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IAEA Helps Member States in Europe Develop Insect Pest Control Protocols

Participants touring the Insect Pest Control Laboratory at the IAEA’s Seibersdorf laboratories. (Photo: E. Dikoli/Albanian Institute of Public Health)

The spread of invasive mosquito species within Europe has increased substantially since the late 1990s, due to the growing impact of climate change. This expansion is associated with public health risks, which has led both the European Centre for Disease Prevention and Control (ECDC) and the WHO Regional Office for Europe (WHO/Europe) to stress the urgent need for European countries to implement active surveillance and control strategies. [1]

Growing concerns on health and environment impact of extensive insecticide use has boosted demand for more sustainable pest management measures. As part of a three-year (2016-2019) regional technical cooperation project[2], the IAEA, in close cooperation with the Food and Agriculture Organization of the United Nations (FAO), is working with its European Member States to promote the transfer and application of the environmentally-friendly sterile insect technique (SIT) against invasive mosquito species. The project supports cooperation and networking among European countries already affected, or at high risk of being affected, by invasive disease-transmitting mosquito species, and is introducing or strengthening capacity to manage genetic control methods (area-wide SIT) through pilot suppression programmes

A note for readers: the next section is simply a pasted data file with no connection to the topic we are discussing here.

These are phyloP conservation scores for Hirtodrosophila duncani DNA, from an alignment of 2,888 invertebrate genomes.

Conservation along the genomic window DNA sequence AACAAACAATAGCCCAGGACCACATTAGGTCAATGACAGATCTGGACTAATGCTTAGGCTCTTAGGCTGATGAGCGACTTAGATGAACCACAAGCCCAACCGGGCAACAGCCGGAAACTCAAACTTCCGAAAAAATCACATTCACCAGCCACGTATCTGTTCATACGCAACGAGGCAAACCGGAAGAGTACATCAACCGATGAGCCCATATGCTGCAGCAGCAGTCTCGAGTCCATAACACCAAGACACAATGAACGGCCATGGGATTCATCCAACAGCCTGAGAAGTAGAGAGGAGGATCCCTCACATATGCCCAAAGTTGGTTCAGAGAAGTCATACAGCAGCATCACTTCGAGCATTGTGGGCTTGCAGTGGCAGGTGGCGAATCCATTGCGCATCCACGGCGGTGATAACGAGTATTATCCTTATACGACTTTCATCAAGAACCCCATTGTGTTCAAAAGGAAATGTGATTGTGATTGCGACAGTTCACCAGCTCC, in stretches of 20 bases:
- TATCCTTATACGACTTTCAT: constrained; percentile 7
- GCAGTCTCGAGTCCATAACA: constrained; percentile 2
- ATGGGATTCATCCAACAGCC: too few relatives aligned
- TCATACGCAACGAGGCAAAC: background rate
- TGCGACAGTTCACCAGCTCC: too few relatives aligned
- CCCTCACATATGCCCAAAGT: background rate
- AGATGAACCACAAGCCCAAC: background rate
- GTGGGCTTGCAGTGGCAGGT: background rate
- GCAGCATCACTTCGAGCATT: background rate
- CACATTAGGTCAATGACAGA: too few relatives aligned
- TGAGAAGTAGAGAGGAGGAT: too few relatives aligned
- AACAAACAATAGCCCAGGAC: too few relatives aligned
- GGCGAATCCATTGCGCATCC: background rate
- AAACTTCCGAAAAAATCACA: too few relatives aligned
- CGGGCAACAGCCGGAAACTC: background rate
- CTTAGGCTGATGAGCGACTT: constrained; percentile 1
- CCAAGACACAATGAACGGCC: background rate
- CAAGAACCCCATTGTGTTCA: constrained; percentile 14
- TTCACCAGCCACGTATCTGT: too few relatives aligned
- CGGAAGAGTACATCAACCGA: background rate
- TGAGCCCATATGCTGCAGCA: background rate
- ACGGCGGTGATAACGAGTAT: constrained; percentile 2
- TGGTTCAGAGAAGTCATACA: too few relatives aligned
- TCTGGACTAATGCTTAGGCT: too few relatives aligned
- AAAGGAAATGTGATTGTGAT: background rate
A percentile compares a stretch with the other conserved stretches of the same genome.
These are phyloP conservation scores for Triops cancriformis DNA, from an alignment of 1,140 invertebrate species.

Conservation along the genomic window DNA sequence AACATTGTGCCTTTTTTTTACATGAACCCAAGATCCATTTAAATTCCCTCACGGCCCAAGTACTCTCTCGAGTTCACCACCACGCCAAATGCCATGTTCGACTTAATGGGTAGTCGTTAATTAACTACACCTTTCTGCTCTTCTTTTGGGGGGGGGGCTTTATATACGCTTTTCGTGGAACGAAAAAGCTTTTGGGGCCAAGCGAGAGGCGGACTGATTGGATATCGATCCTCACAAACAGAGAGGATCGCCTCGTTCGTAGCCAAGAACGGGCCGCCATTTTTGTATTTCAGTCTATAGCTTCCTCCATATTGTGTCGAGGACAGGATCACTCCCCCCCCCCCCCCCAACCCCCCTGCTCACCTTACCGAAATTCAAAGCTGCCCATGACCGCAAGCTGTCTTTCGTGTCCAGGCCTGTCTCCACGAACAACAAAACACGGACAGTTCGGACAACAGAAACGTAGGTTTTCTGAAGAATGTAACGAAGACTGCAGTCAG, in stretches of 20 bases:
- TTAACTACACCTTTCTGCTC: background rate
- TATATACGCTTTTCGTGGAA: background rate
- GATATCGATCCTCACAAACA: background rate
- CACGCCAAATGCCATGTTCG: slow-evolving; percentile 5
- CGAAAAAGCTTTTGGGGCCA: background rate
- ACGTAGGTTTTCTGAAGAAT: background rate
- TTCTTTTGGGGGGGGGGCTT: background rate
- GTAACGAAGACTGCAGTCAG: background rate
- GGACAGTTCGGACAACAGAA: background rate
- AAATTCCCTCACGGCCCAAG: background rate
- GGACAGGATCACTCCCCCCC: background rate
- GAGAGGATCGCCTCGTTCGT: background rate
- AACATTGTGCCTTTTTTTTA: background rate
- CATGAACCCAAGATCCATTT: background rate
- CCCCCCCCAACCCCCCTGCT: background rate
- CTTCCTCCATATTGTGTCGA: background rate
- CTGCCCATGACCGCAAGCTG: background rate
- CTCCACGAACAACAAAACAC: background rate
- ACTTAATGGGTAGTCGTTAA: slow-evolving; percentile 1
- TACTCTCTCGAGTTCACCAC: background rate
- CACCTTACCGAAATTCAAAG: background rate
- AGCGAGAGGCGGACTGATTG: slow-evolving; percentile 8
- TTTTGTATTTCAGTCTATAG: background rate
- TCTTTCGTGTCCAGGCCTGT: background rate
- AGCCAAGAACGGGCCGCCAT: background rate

From 12 to 14 February 2018, a meeting on harmonizing irradiation and dosimetry protocols for Aedes invasive mosquitoes for the Europe region was held at IAEA headquarters in Vienna. International SIT experts from Italy, France, Brazil, the United States of America and Japan presented a series of irradiation and protocols and, together with experts from Albania, Greece, Montenegro and Serbia, discussed results from induced sterility and mass rearing activities in their home countries. Participants also visited the IAEA’s nuclear applications laboratories in Seibersdorf, Austria, where technical staff demonstrated irradiation protocols and dosimetry procedures used to assess irradiation doses.

During the meeting, the experts discussed a preliminary harmonized irradiation protocol for pilot SIT suppression programmes in Albania, Greece, Montenegro and Serbia. The protocol is expected to be finalized by autumn 2018.   

According to Dr. Romeo Bellini (Director – Department of Medical and Veterinary Entomology, Centro Agricoltura Ambiente “G. Nicoli”), “This [meeting] was a great opportunity for us not only to analyse and discuss issues related to irradiation protocols for mosquitoes, but also to clarify and better understand results of induced sterility and competitiveness seen in the laboratory, in semi-field and in field condition of sterile male mosquitoes. By sharing this information, we hope to achieve better harmonization and standardization of irradiation protocols across all regions and to prepare for the quick suppression of mosquito populations in case of epidemics."

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[1] Global Vector Control Response 2017-2030, WHO

[2] RER5022 ‘Establishing Genetic Control Programmes for Aedes Invasive Mosquitoes’. Components of this project are funded through the IAEA’s Technical Cooperation Fund and contributions from Japan to the IAEA’s Peaceful Uses Initiative.

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